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Harry Christophers on Portugal, his diary, and ‘the opportunity to read loads of books’

We caught up with the artistic director of the Handel and Haydn Society to talk about all things travel

Harry Christophers in the Sistine Chapel.
Harry Christophers in the Sistine Chapel.Adrian Myers

Harry Christophers has been artistic director of the Handel and Haydn Society since 2008. When he returns to Symphony Hall on Nov. 26-28 to lead “The Messiah,” one of the world’s best known choral works and a longstanding Boston holiday tradition, it will be his 13th and final season as artistic director. “Twelve years is a long time to be artistic director of any organization, and I felt it was time,” Christophers, 67, said during a Zoom call from England. “The [Handel and Haydn Society] is in a good position and I am confident handing it over to somebody else.” Christophers, who is married with four children and two young grandchildren, said he plans to spend more time with his England-based choir and orchestra group, The Sixteen, which has been on a “choral pilgrimage,” he joked, performing numerous shows throughout the United Kingdom. “We’re playing cathedrals and abbeys . . . performing music written for these fabulous buildings in the 16th century that fits them like a glove.” And even though he is leaving his role as artistic director, Christophers said that he isn’t leaving H+H entirely. “I will be back to do a concert now and then . . . but my focus will be in Europe,” he said. We caught up with Christophers — who was born in a pub in the Weald of Kent (just south of London) and now lives with his wife, Veronica, and their Cockapoo, Saffron, in Otford, a small village in Kent — to talk about all things travel.

Favorite vacation destination?

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The Algarve. We have been going to Portugal as a family ever since the children were very little. We go to the same little fishing village to the west of Lagos. There’s nothing to do except enjoy the sun, sand, sea, fresh fish, and wine. So perfect to recharge the batteries after months of concerts and traveling. It’s also quality family time and the opportunity to read loads of books.

Favorite food or drink while vacationing?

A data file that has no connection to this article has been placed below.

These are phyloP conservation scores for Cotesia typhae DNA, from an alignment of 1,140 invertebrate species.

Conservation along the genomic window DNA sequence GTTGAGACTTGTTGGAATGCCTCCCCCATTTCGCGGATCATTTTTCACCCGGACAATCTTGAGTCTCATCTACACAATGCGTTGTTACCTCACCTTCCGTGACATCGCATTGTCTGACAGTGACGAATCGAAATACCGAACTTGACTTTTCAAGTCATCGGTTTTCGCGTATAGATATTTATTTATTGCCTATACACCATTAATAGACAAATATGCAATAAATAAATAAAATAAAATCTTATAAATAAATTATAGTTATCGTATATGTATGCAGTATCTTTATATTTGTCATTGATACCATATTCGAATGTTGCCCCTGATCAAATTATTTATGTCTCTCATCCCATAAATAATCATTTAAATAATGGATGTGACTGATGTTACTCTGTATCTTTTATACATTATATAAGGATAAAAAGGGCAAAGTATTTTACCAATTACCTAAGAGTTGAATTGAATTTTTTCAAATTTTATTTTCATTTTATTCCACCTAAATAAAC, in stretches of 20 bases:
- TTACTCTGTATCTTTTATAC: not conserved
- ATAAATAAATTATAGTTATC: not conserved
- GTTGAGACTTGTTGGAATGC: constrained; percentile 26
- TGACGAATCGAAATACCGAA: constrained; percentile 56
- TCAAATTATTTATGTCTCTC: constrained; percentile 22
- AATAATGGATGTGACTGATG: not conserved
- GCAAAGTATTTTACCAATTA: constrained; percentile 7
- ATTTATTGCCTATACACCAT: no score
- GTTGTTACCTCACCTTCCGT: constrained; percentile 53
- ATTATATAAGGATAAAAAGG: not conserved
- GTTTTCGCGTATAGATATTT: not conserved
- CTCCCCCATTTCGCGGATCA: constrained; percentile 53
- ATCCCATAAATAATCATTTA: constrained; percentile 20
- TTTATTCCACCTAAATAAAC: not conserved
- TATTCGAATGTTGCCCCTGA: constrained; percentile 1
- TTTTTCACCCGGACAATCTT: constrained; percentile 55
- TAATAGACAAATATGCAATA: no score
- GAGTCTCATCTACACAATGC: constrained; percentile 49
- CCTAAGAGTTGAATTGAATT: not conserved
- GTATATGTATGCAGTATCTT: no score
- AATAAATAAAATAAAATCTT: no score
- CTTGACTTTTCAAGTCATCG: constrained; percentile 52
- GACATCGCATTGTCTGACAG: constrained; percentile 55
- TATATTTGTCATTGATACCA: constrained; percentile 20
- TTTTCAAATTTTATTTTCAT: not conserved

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Sea bream, freshly caught on the day, simply grilled, no frills, no added sauces, just served with some boiled potatoes and buttered courgettes [zucchini]. I’m not a fan of fizzy beers, but when in Portugal, I do love a pint of Sagres. There’s a nutty flavor to it and it just slips down; a treat at the end of a hot day.

Where would you like to travel to but haven’t?

I really want to see Luxor [in Egypt], on the site of the ancient city of Thebes, and the Valley of the Kings. I read classics at university and I have always been fascinated by the temples and those pyramids. What skill and artistry.

One item you can’t leave home without when traveling?

My diary. I still have my Filofax with everything handwritten and I just love to remind myself of what’s coming up, whether it be a concert, seeing friends, or the next Arsenal home game.

Aisle or window?

Aisle. I hate disturbing people when I need a pee!

Favorite childhood travel memory?

I have to confess that as a child, we never went on holiday. But I do remember my first trip to London when I was 10. I was a chorister at Canterbury Cathedral and four of us went up to sing with the choir of St Paul’s Cathedral for the St. Cecilia’s Day service and we stayed overnight in the Archbishop’s Palace at Lambeth. Breakfast was amazing!

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Guilty pleasure when traveling?

Watching old pop videos on British Airways’ Entertainment channel. The Rolling Stones in Cuba, The Who at Kilburn, documentaries on Led Zeppelin, etc.

Best travel tip?

Arrive early and travel as light as possible. Nothing worse than having to lug around a heavy suitcase.

JULIET PENNINGTON